Addressing Health Service Needs of Mothers With Infants in the NICU

May 29, 2011

Along with the excitement and joy of a new baby come stresses, increased health concerns for mom and the newborn, and other health service issues. Women with infants in the neonatal intensive care unit (NICU) often experience more distress than their counterparts with healthy infants, yet they may lack the resources to address these needs. Dr Kathryn Menard, director of the Center for Maternal and Infant Health and division director and distinguished professor of obstetrics and gynecology at the University of North Carolina at Chapel Hill Medical School, and colleagues sought to ascertain the specific needs of this patient population to help determine if these needs can be met in the NICU setting.

Along with the excitement and joy of a new baby come stresses, increased health concerns for mom and the newborn, and other health service issues. Women with infants in the neonatal intensive care unit (NICU) often experience more distress than their counterparts with healthy infants, yet they may lack the resources to address these needs. Dr Kathryn Menard, director of the Center for Maternal and Infant Health and division director and distinguished professor of obstetrics and gynecology at the University of North Carolina at Chapel Hill Medical School, and colleagues sought to ascertain the specific needs of this patient population to help determine if these needs can be met in the NICU setting. The researchers shared their findings at 59th Annual Clinical Meeting of the American Congress of Obstetricians and Gynecologists.

As part of the study, the researchers instituted a change of care policy, making available the services of a nurse midwife to all mothers with children in the NICU. (Prior to the study, women with health issues or queries were referred to their physician or the emergency department of the hospital.) Between 2008 and 2009, the NICU distributed postcards about the availability of this program to the new mothers upon their infants’ admission to the NICU. Women were not billed for any services provided. Participation in the program increased when the postcards explained how the mother’s immediate health status impacted their infant’s health status. The nurse midwife recorded basic data about the interactions for analysis.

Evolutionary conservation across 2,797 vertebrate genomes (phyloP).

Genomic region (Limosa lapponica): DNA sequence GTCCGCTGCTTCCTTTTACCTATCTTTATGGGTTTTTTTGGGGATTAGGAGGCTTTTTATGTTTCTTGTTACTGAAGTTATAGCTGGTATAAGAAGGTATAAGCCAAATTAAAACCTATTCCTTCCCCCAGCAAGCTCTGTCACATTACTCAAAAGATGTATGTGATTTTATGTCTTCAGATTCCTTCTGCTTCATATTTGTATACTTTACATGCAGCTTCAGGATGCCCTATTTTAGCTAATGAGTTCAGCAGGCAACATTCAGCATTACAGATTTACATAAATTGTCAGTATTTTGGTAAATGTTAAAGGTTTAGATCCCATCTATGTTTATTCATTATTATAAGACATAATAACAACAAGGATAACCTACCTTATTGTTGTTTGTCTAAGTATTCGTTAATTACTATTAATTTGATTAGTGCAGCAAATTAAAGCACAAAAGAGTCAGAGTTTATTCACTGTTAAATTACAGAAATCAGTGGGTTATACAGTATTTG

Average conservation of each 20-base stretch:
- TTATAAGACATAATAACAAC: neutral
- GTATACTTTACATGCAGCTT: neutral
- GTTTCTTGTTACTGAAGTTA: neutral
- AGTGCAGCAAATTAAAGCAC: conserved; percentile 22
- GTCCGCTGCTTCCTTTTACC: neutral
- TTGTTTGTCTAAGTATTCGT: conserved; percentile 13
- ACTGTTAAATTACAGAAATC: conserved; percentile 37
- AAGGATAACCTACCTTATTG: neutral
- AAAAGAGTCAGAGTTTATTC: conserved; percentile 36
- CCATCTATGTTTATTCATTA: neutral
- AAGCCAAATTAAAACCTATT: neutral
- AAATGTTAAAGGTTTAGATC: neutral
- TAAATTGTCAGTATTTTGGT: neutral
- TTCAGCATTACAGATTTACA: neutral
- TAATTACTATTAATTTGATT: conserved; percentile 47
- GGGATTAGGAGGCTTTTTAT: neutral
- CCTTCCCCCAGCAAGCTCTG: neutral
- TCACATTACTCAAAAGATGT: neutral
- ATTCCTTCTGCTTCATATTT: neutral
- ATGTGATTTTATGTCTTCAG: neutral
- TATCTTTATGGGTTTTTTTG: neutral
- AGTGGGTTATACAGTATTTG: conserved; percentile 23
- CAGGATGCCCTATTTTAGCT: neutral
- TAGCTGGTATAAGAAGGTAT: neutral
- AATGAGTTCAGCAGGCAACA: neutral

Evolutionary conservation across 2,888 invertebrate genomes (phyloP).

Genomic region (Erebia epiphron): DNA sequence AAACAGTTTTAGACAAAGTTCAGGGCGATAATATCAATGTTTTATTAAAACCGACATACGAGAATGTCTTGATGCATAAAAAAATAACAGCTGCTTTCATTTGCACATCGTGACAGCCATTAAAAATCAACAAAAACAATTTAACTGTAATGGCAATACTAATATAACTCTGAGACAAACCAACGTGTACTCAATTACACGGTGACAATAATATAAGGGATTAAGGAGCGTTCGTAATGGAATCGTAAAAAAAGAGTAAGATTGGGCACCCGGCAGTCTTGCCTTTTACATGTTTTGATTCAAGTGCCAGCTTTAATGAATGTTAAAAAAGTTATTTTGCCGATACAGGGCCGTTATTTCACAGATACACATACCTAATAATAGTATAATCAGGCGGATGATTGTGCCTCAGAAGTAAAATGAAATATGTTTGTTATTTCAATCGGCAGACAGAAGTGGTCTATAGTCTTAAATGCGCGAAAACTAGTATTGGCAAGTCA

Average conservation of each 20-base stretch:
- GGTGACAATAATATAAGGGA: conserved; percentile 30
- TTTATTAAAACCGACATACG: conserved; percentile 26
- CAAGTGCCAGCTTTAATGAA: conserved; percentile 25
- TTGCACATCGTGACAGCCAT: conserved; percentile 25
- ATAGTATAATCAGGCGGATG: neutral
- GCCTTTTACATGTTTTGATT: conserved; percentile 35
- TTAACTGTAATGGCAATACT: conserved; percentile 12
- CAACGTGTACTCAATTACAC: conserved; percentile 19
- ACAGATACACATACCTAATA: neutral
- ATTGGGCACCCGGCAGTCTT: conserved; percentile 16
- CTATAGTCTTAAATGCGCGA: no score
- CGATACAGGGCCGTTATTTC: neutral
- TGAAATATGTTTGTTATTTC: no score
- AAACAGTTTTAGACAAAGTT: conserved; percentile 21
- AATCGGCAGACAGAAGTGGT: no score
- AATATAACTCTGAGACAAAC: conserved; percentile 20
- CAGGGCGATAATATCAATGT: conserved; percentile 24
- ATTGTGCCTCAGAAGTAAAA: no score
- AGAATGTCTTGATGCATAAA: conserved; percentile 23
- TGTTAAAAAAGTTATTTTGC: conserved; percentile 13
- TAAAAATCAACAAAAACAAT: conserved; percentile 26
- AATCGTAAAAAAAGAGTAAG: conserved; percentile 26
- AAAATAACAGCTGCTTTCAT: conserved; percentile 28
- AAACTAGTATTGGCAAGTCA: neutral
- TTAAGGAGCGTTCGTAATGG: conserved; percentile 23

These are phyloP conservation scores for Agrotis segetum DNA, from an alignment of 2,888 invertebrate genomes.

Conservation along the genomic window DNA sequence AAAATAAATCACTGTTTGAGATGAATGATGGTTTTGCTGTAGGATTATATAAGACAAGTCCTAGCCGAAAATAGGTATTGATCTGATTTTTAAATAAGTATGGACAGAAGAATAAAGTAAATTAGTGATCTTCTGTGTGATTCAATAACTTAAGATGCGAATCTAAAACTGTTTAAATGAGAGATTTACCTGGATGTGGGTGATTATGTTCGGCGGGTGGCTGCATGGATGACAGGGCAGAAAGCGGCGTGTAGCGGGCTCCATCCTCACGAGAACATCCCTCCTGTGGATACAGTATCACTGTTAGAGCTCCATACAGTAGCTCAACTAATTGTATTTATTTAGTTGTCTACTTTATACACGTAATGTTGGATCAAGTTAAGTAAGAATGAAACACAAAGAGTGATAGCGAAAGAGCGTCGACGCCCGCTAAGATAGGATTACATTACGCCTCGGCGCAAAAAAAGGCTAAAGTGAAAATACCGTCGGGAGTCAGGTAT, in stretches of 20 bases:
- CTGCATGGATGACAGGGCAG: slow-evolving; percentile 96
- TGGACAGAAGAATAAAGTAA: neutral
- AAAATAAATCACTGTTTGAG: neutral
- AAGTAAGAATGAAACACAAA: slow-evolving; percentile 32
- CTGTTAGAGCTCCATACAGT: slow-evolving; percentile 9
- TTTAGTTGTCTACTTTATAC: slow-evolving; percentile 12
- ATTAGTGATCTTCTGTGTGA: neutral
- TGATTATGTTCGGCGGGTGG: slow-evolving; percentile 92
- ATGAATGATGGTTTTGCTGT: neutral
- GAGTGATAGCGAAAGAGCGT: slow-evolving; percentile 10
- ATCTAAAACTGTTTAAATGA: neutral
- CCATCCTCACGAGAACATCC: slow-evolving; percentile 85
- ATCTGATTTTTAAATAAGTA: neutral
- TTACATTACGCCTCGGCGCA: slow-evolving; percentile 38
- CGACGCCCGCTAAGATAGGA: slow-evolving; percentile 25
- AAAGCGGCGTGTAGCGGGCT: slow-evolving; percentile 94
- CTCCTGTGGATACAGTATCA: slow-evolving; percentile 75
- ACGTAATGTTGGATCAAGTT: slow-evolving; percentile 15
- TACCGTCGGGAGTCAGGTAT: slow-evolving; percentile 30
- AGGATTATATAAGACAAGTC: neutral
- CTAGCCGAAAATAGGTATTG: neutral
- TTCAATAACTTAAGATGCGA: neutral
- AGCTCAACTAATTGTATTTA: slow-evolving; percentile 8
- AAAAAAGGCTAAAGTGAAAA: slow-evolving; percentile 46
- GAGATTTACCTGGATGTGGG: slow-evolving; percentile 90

In total, Menard and colleagues noted 424 health service encounters, with an average of 21 visits per month. Issues raised during the encounters included questions about breastfeeding and family planning, depression and anxiety complaints, postpartum care, health insurance queries, and tobacco use (Figure). Almost one-half (43%) of the encounters lasted longer than 30 minutes. Some of these women presented with very complex problems; more complicated issues required up to 4 hours of assistance to help the women reach resolution. About one-third (37%) of the encounters were shorter than 10 minutes, and the remainder (21%) lasted between 10 and 30 minutes. To make it easier for the mother to accept care/counseling, about one-third (29%) of the encounters were completed at the infant’s bedside in the NICU.
 

Figure.

Issues raised by mothers during encounters.

 

The encounters often led to further services. For example, 40% of all the encounters resulted in at least one prescription. Similarly, 14% of the encounters led to referrals for further lactation support or mental health services.

“Mothers of infants in the NICU have a multitude of unmet postpartum health needs,” Menard and colleagues concluded. “Providers of obstetric care in regional centers are well positioned to care for these high-risk mothers who have urgent health care needs yet may be unable to access their usual providers. Health care system modifications that bring services to these women are feasible and well-received.”

More Information

UNC Center for Maternal & Infant Health
 

Related Content

Diabetes May Compromise a Mother’s Mental Health
 

Reference

Menard MK, Verbiest S, Hamden K, et al. Postpartum health needs of women with infants in neonatal intensive care. ACOG Annual Meeting. Poster 96. May 1, 2011.